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MeReal Biometrics Combines Biometrics and NFC Technologies for New Card Solution

The company, based in France and Hong Kong, is selling an ID card for the hospitality industry that leverages Near Field Communication, as well as biometrics and acoustic signals, to vary the level of security for access control, payments and VIP services.
By Claire Swedberg

MeReal was cofounded in 2009 by Patrick Partouche, a casino and hotel group owner and operator, and Philippe Blot, whose background is in the "powered card" manufacturing industry, and before that in cyphering technology. The company says its goal is to disrupt the standard access-control card industry and digital-payments market, by providing the hospitality industry—among others—with a security and access-control solution that uses multiple technologies.

The card is intended to provide more than just access control, Blot says. The battery-powered biometric system-on-card, which features built-in fingerprint biometric capability, an acoustic signature emitter and an NFC chip, is being marketed for VIP and loyalty service, as well as for payments and security. It can be loaded with funds and be used for physical and online access, or make payments in a closed or open network. It comes with a portable charger and can transmit data via NFC or sound if a reader or microphone is available. With the NFC functionality, the device can also be used with an NFC-enabled smartphone or tablet.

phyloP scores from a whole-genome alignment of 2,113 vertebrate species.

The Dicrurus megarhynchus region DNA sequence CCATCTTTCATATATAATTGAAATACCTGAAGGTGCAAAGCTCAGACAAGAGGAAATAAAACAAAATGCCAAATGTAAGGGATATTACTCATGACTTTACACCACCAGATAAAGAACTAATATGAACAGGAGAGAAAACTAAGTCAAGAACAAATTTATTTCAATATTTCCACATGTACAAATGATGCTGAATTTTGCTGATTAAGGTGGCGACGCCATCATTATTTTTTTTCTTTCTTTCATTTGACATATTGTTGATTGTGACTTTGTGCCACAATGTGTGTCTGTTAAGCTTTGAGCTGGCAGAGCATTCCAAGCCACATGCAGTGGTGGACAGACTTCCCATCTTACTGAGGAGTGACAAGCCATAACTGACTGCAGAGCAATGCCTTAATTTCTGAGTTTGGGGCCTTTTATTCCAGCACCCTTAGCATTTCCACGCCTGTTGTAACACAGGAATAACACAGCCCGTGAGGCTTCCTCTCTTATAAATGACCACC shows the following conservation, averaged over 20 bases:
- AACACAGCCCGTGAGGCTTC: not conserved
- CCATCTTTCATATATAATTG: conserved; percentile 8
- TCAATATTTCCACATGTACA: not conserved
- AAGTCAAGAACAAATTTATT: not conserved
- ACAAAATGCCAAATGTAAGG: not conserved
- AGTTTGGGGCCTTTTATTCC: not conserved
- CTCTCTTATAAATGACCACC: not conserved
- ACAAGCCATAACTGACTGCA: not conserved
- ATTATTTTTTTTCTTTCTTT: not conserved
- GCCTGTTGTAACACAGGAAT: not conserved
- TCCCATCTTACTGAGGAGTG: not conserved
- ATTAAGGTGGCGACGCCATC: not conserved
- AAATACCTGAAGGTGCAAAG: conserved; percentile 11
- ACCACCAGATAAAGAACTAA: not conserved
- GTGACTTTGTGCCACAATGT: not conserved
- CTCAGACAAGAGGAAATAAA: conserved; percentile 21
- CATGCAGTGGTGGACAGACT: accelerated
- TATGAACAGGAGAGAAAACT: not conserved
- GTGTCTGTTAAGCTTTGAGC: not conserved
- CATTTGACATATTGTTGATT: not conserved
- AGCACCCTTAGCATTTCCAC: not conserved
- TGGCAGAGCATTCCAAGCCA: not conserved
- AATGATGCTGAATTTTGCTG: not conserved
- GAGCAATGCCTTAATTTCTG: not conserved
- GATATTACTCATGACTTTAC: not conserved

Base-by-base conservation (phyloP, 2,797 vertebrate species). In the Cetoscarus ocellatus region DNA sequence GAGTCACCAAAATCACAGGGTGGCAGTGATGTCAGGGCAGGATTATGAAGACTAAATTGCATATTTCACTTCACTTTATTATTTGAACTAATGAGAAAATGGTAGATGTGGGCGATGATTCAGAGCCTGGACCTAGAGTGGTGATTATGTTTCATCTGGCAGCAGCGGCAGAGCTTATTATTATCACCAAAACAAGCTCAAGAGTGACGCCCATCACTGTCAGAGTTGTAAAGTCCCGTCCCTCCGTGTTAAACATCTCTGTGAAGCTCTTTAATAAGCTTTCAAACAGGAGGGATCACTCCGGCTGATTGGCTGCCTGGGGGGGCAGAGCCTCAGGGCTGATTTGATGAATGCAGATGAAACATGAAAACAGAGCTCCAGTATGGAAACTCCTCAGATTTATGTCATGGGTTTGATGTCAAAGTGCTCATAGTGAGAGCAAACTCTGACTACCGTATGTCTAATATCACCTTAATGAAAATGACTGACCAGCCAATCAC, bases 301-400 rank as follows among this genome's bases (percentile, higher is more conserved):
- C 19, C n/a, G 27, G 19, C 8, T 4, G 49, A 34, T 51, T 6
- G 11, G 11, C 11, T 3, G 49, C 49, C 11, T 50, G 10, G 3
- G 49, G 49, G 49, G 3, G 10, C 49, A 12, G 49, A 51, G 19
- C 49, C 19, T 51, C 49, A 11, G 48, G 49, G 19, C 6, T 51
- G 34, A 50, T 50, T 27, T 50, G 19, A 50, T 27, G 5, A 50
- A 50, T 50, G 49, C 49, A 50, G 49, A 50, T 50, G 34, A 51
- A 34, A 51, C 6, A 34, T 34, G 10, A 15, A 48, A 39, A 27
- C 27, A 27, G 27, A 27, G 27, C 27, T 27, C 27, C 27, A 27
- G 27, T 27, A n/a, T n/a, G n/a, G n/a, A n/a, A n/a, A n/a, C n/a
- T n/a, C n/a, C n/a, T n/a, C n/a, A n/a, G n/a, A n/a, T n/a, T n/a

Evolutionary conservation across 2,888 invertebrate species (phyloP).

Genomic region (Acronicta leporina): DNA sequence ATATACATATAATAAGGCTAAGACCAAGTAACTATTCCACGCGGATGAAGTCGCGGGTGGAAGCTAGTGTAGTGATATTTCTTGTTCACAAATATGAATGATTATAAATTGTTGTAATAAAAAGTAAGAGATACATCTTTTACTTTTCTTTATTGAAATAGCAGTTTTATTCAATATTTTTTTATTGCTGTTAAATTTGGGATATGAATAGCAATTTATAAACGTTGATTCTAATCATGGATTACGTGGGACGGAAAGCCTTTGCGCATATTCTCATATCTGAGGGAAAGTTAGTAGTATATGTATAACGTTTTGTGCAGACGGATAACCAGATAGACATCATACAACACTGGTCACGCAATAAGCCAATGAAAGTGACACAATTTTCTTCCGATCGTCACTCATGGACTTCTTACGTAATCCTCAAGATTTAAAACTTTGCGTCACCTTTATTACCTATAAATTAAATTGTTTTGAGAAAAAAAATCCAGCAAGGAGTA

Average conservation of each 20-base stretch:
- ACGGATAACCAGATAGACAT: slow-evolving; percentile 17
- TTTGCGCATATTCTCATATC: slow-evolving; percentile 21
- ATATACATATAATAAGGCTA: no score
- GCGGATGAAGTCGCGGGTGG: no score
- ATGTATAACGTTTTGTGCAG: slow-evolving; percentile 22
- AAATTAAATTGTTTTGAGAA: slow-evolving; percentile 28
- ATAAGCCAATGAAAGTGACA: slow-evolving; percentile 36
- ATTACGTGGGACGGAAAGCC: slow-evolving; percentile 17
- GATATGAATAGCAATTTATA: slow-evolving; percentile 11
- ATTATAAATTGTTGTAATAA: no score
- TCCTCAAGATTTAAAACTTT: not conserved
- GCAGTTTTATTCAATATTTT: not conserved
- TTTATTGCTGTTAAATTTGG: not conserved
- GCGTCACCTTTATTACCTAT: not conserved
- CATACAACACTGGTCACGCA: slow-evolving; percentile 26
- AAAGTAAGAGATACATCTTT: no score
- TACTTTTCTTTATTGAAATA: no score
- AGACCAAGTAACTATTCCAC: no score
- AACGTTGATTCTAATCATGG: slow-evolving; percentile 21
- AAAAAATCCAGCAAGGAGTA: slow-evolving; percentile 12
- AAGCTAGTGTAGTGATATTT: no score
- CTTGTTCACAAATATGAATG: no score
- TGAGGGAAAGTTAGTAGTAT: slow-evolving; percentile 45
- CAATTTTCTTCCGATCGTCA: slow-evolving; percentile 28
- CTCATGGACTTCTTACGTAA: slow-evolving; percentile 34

Patrick Partouche
When the company was founded, its goal was to create a card that would meet the requirements of European regulators. The General Data Protection Regulation (GDPR), established in 2016, dictates how personal identification, as of May 2018, can be required, while protecting and simplifying the authentication process for citizens. While biometrics can ensure the authenticity of a person entering a facility or making a payment, EU regulations mandate that companies cannot require biometric data from people under all conditions.

For instance, at certain public doors and during specified times of the day, the companies must allow access without requiring a fingerprint. It's more than just a matter of privacy, Blot explains—it's a question of civil rights. How many times, he notes, can a company require an individual to stop and present his or her fingerprint in order to access a building or to gamble, for instance?

Hong Kong, where MeReal Biometrics is headquartered, is presently looking into similar protections as more companies are asking citizens to present ID cards or ID numbers to access basic needs, says Kate Davies, MeReal Biometrics' head of marketing.

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